Chinese express carrier YTO Cargo Airlines is exploring the possibility of adding widebody freighters that can carry 50-60 tonnes, the airline tells Cargo Facts. This would represent a big step for YTO, which currently operates a fleet consisting of seven 737-300Fs and five 757-200Fs.
Although YTO said that it still hadn’t reached a decision on which aircraft type it would be, the 50-60-tonne requirement can realistically only mean the 767-300, whether the production or converted variant. Even if the A330F were part of the equation, we note that this would be unlikely, given YTO’s all-Boeing fleet and the relative dominance of the 767 in the medium-widebody space that is expected for at least a few more years.
How YTO would go about acquiring 767s is an interesting question to ponder. While Boeing would always welcome new orders for production 767-300Fs, production freighters would be a stretch for the carrier based on the carrier’s relatively low utilization of its current freighters, compared to operators of production 767-300Fs. Feedstock for 767-300 conversions, meanwhile, isn’t exactly easy to come by, with frames quickly being snatched up by ACMI and leasing specialists like Atlas Air and Air Transport Services Group (ATSG), and carriers that operate 767Fs, such as Cargojet.
If widebody conversions are in the cards for YTO, there is nothing that would require the carrier to convert the aircraft on its own. Separate from any known link to YTO, there are signs that carriers in the Asia Pacific region are actively exploring the possibility of leasing 767Fs. During a 2Q earnings call, ATSG was bullish on its ability to place ten freighter-converted 767-300Fs in 2020 with commitments for five aircraft from Amazon, and strong interest from potential new customers as well. Rich Corrado, COO of ATSG, hinted at possible growth with customers in the Far East that fly express networks or on behalf of other companies with express networks. Malaysia-based Raya Airways, which flies for DHL, already leases a 767-200BDSF (22317, ex-ABX Air) leased from CAM, and other carriers could follow.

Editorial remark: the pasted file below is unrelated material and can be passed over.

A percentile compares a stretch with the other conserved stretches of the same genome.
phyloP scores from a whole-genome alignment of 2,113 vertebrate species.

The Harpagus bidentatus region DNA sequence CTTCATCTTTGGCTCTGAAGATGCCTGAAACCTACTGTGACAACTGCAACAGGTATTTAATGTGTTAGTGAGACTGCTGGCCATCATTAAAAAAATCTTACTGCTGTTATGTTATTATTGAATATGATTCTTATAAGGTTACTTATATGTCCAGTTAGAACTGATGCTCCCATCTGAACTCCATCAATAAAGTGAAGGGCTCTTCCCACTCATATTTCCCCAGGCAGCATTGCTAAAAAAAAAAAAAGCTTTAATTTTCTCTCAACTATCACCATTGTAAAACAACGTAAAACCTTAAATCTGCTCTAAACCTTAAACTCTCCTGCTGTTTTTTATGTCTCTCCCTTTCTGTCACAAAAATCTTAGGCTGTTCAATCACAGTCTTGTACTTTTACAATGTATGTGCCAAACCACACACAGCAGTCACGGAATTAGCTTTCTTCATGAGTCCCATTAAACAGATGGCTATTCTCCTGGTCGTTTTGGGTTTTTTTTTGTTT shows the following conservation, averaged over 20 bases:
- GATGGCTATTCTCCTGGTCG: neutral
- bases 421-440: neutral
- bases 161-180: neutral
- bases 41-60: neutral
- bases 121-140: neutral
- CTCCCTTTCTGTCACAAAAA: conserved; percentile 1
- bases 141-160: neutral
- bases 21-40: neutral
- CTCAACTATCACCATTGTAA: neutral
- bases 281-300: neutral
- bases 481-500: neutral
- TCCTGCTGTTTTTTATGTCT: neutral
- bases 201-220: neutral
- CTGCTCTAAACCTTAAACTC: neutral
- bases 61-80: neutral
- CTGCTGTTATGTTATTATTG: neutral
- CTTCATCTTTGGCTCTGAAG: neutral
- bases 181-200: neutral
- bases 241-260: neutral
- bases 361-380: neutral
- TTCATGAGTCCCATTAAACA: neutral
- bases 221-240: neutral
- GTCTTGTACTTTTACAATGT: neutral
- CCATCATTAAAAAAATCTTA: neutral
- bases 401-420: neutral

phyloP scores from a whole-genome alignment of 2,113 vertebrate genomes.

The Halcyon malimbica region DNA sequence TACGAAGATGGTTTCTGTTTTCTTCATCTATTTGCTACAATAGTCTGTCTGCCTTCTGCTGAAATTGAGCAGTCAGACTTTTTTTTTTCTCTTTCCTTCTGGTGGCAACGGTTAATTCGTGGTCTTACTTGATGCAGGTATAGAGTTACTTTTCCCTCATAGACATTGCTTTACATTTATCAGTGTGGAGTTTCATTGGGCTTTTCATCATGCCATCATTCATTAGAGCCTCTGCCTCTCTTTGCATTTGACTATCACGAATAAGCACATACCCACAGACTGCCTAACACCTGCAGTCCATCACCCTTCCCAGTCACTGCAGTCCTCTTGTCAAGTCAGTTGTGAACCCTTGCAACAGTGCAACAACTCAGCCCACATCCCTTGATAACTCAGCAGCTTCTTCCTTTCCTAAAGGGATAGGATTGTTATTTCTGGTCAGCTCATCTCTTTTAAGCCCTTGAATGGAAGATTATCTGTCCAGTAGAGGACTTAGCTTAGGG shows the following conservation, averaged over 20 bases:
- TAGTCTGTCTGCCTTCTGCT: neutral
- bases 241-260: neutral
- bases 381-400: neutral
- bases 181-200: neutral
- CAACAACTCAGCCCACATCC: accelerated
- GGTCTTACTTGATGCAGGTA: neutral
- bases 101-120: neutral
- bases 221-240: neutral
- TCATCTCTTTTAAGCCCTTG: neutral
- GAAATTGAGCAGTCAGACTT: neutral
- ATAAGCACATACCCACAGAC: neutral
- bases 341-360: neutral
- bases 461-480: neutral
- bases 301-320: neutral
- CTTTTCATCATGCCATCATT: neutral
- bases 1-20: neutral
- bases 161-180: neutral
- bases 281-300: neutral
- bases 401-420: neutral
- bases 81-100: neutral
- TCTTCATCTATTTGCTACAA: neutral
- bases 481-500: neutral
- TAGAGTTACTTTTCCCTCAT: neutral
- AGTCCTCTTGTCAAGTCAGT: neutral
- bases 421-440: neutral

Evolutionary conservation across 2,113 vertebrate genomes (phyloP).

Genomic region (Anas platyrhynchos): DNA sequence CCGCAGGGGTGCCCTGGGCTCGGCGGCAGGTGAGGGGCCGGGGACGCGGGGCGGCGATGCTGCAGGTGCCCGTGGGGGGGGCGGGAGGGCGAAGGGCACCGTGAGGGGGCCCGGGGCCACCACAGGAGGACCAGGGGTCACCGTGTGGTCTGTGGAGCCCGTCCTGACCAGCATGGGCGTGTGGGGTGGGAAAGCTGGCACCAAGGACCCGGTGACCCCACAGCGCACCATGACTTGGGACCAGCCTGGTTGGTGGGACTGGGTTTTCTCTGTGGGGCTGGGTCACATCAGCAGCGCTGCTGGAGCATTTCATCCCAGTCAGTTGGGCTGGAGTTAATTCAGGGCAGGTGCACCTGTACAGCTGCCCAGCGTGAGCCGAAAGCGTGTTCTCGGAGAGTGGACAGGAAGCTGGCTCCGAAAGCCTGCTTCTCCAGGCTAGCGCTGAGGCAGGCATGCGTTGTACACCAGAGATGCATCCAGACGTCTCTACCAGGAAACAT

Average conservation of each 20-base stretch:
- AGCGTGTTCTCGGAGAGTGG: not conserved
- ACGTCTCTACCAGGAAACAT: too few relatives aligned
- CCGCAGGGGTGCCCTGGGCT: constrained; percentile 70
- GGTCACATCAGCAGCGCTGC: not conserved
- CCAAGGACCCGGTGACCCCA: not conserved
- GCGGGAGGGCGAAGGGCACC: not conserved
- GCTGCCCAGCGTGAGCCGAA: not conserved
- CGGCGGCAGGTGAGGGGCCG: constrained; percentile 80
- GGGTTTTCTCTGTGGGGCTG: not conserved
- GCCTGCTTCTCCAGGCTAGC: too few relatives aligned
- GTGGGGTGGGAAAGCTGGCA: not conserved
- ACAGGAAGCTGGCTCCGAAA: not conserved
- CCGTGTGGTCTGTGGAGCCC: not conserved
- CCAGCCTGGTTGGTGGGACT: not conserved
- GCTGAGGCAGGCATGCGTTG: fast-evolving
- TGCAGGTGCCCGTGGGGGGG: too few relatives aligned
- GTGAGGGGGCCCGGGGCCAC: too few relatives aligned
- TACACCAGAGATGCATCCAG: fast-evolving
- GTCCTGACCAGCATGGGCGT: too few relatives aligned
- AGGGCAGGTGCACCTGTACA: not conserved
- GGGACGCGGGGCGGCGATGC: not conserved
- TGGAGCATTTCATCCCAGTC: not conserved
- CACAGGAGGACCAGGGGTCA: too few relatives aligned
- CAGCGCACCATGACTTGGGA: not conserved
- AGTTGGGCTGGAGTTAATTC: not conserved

Returning to YTO, the airline added that over the next year or two it will also focus on bringing in the ten 737-800BCFs it has on order with Boeing. YTO has options for another ten conversions that it has yet to exercise.